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BWV 45 ‘Es ist dir gesagt, Mensch, was gut ist’

Sun 2 Aug, 10.00am

J.S. Bach - BWV 45, Full cantata stream, Online

For this edition of ‘Cantata of the Week’ we are streaming BWV 45 ‘Es ist dir gesagt, Mensch, was gut ist’ (‘He hath showed thee, O man, what is good’) composed by Bach in 1726 for the eighth Sunday after Trinity. This is introduced by Jane Rogers, who was principal viola of the English Baroque Soloists for many concerts across our Bach Cantata Pilgrimage in 2000.

Click here to download the vocal score of the cantata.

Monteverdi Choir
English Baroque Soloists
John Eliot Gardiner - conductor

Robin Tyson alto
Christoph Genz tenor
Brindley Sherratt bass

This live recording is from the MCO’s Bach Cantata Pilgrimage, recorded at the Christkirche, Rendsburg in August 2000. It features on Vol. 5 of our Complete Bach Cantata series, which is available to purchase from the MCO shop by clicking here.

English translation by Richard Stokes from ‘J. S. Bach: The Complete Cantatas’ (1999, Scarecrow Press)

Commentary on BWV 45 by John Eliot Gardiner

BWV 45 ‘Es ist dir gesagt, Mensch, was gut ist’ opens with an elaborate choral movement in E major with strings, two flutes and two oboes (here again, despite the rubric, one needs to be a d’amore and one a normal oboe, even though it, too, goes outside and above its range.) The true path of life for the Christian is clear, we are told in the most direct fashion: God has shown us ‘what is good’. What strikes me here, as on other occasions, is Bach’s happy fusion of fugal technique and a madrigalian approach to word setting. After pairing his voices and even instruments and thereby determining to some extent the dynamics (none is specified), especially in the initial ‘Es ist dir gesagt’ phrases, he reserves the full tutti for the weighty injunction ‘to do justly, and to love mercy, and to walk humbly with thy God’. The torment and scorn threatening transgressors is spelled out in the first tenor aria in C sharp minor (No.3), with a telling phrase for the sharp reckoning (‘scharfe Rechnung’) and at the mention of ‘Qual und Hohn’ a screwing up of the tension in successive phrases that rise by an augmented second against an otherwise placid backcloth – cue for a forest of sharp accidentals, including E sharp and F double sharp.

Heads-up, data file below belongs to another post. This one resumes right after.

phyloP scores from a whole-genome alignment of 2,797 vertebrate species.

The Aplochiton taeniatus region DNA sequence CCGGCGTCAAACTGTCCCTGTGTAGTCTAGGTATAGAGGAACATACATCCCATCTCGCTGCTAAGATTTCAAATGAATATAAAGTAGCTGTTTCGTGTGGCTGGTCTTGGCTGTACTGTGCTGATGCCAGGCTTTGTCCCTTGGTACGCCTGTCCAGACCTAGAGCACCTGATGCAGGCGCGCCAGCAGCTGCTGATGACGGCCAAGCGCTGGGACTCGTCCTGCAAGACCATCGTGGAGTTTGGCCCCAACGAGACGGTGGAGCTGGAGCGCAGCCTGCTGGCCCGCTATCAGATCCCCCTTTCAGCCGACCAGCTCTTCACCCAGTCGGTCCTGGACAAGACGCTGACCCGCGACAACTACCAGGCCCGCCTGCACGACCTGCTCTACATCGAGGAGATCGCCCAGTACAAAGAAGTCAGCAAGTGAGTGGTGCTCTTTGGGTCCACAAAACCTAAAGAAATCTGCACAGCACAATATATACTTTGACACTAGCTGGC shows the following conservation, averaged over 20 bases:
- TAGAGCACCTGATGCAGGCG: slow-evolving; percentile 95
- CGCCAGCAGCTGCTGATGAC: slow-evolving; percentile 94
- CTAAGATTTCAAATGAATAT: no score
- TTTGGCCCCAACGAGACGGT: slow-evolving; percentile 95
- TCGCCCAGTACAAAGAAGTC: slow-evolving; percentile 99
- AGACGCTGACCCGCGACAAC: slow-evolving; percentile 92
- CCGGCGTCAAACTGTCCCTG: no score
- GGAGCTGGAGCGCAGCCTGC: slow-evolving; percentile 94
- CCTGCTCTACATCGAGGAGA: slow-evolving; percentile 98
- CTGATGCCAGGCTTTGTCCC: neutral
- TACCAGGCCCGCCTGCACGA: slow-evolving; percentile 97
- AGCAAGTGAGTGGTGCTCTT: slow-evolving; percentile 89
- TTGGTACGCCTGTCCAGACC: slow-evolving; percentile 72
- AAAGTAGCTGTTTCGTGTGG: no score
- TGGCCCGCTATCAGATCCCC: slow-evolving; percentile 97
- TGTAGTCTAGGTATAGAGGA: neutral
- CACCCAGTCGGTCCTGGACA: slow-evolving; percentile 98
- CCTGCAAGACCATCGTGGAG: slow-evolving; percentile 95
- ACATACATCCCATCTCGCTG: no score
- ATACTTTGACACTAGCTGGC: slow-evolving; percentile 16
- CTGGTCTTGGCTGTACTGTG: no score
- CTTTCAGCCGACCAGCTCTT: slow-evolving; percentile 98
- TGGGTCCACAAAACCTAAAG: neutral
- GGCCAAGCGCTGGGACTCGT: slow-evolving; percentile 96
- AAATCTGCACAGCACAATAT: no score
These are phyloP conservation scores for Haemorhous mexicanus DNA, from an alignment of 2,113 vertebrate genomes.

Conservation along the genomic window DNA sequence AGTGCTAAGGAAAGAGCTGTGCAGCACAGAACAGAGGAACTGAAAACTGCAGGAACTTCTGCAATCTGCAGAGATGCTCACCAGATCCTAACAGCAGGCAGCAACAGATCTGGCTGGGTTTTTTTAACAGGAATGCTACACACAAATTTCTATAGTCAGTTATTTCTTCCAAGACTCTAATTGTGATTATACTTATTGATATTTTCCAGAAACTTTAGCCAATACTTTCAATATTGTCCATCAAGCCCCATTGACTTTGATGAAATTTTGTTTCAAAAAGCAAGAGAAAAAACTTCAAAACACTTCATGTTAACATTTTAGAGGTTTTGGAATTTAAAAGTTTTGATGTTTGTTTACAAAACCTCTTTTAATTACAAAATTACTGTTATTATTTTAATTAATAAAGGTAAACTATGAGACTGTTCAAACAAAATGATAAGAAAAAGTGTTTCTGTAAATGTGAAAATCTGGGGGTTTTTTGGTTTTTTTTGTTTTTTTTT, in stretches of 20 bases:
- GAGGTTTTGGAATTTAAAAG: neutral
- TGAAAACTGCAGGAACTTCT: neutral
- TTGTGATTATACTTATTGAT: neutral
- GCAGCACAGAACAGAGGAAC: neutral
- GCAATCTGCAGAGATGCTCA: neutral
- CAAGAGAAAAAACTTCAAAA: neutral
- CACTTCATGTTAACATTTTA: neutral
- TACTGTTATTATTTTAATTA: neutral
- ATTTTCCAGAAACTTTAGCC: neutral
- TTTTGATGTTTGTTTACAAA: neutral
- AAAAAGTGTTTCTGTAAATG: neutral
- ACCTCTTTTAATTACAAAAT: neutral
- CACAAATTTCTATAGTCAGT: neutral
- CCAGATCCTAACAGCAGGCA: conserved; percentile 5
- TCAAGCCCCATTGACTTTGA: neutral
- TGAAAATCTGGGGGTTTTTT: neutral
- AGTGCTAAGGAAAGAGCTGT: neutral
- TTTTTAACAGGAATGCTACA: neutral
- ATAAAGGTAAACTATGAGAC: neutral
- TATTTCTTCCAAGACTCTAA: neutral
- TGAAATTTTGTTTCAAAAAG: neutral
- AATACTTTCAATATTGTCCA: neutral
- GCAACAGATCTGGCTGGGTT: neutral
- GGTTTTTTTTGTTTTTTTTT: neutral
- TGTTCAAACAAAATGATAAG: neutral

The second part of the cantata opens with a movement for bass and strings marked arioso – deceptively so (it is Bach’s way of flagging up utterances by Christ in person as distinct from passages of indirect speech), as in truth this is a full blown, highly virtuosic aria, half Vivaldian concerto, half operatic scena. We are back where we started, with the false prophets. Bach conveys with perfect clarity what lies in wait for these lip-servants and contrasts it, in ensuing aria for alto with flute obbligato, with the destiny of those who acknowledge God from the depths of their hearts. Here the concluding chorale, ‘Gib, dass ich tu mit Fleiß’, a setting of Johann Heermann, is perfectly apt and conclusive: God accomplishes His work through me, therefore ‘Thy will be done’, at the appropriate time and ‘according to my station’ – neat and clear.